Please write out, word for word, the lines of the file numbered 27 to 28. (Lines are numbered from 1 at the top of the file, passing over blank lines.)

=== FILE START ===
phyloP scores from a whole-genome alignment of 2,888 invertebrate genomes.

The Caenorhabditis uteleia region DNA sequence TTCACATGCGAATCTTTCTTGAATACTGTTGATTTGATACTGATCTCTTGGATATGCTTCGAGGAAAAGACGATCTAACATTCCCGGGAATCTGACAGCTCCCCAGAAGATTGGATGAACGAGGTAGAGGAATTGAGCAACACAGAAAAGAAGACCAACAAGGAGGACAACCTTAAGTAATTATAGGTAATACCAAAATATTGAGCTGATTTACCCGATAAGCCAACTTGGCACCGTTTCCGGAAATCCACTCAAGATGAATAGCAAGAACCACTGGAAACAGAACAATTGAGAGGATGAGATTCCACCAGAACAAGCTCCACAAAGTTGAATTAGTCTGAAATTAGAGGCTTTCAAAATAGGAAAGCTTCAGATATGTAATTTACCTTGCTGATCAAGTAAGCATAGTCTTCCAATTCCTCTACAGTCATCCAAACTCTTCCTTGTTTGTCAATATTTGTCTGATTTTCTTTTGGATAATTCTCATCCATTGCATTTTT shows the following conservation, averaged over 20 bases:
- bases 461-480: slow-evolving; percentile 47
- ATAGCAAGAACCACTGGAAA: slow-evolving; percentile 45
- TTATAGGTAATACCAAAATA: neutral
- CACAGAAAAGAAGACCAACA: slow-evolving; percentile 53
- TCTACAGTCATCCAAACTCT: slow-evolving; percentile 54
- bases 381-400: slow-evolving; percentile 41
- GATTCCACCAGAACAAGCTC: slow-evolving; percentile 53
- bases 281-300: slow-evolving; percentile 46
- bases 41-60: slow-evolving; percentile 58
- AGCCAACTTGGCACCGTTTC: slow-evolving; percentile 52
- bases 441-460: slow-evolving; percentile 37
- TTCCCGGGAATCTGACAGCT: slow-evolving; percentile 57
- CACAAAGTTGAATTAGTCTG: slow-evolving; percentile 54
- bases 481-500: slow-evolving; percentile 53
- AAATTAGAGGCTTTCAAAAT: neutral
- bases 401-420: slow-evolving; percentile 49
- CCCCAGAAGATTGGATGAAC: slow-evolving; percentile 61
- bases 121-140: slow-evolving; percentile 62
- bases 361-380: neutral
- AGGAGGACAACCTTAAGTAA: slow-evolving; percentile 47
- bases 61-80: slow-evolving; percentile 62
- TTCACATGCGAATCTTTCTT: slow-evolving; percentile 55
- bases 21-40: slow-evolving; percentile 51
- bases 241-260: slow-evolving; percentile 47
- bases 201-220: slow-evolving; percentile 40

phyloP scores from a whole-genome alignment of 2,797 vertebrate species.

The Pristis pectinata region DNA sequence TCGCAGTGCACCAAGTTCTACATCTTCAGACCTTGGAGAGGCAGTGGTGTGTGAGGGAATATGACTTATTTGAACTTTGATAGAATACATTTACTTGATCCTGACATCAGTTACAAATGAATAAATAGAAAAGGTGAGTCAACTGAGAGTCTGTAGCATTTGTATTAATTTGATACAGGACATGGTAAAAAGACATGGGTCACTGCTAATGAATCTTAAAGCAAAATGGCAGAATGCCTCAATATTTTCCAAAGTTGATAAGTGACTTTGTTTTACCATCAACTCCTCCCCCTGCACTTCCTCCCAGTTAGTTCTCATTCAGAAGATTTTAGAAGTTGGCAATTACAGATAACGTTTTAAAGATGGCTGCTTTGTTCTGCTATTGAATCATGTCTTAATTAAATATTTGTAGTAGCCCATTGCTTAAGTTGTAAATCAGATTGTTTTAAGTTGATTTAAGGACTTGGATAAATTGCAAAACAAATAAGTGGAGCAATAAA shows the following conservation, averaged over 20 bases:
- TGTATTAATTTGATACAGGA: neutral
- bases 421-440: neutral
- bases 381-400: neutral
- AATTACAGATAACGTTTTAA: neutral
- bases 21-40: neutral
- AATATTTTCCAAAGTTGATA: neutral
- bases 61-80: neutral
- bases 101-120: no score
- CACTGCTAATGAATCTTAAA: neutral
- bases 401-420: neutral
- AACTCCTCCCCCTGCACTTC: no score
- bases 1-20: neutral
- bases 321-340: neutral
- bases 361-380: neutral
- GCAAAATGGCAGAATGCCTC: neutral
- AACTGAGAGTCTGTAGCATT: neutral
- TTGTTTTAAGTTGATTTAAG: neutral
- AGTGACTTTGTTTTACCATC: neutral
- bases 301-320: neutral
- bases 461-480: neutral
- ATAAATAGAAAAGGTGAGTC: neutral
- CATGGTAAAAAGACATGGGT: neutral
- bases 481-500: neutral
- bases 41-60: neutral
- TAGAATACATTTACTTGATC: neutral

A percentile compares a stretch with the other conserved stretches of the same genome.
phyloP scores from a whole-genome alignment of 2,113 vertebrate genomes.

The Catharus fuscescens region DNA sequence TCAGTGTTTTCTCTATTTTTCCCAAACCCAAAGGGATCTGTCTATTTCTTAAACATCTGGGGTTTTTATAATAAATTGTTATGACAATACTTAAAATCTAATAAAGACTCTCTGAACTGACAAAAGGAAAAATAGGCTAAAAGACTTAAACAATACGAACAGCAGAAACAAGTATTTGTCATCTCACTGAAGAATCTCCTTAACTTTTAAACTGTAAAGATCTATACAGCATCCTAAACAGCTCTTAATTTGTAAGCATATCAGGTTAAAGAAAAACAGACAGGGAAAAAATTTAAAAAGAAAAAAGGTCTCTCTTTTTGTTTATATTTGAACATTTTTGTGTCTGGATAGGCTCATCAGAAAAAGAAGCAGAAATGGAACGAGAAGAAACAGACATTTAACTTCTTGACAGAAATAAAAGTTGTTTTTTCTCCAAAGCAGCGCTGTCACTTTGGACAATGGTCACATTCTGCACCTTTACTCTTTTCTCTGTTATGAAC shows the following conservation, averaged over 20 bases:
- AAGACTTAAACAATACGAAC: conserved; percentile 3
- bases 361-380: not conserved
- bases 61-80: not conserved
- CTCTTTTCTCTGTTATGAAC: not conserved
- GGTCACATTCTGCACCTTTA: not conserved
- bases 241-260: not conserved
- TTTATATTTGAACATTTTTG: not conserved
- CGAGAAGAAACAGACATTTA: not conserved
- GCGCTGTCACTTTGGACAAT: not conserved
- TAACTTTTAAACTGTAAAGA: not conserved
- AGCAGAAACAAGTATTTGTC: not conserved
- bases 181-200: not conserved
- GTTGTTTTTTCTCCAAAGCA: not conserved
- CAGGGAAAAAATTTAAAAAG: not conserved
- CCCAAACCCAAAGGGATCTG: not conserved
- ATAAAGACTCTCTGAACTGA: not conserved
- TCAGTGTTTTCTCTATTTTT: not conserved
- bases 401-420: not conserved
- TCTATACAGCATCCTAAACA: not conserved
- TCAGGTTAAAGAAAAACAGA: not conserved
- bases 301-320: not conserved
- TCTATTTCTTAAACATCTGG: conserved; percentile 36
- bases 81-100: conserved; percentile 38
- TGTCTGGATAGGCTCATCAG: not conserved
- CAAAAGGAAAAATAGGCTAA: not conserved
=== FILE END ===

- bases 201-220: slow-evolving; percentile 40

phyloP scores from a whole-genome alignment of 2,797 vertebrate species.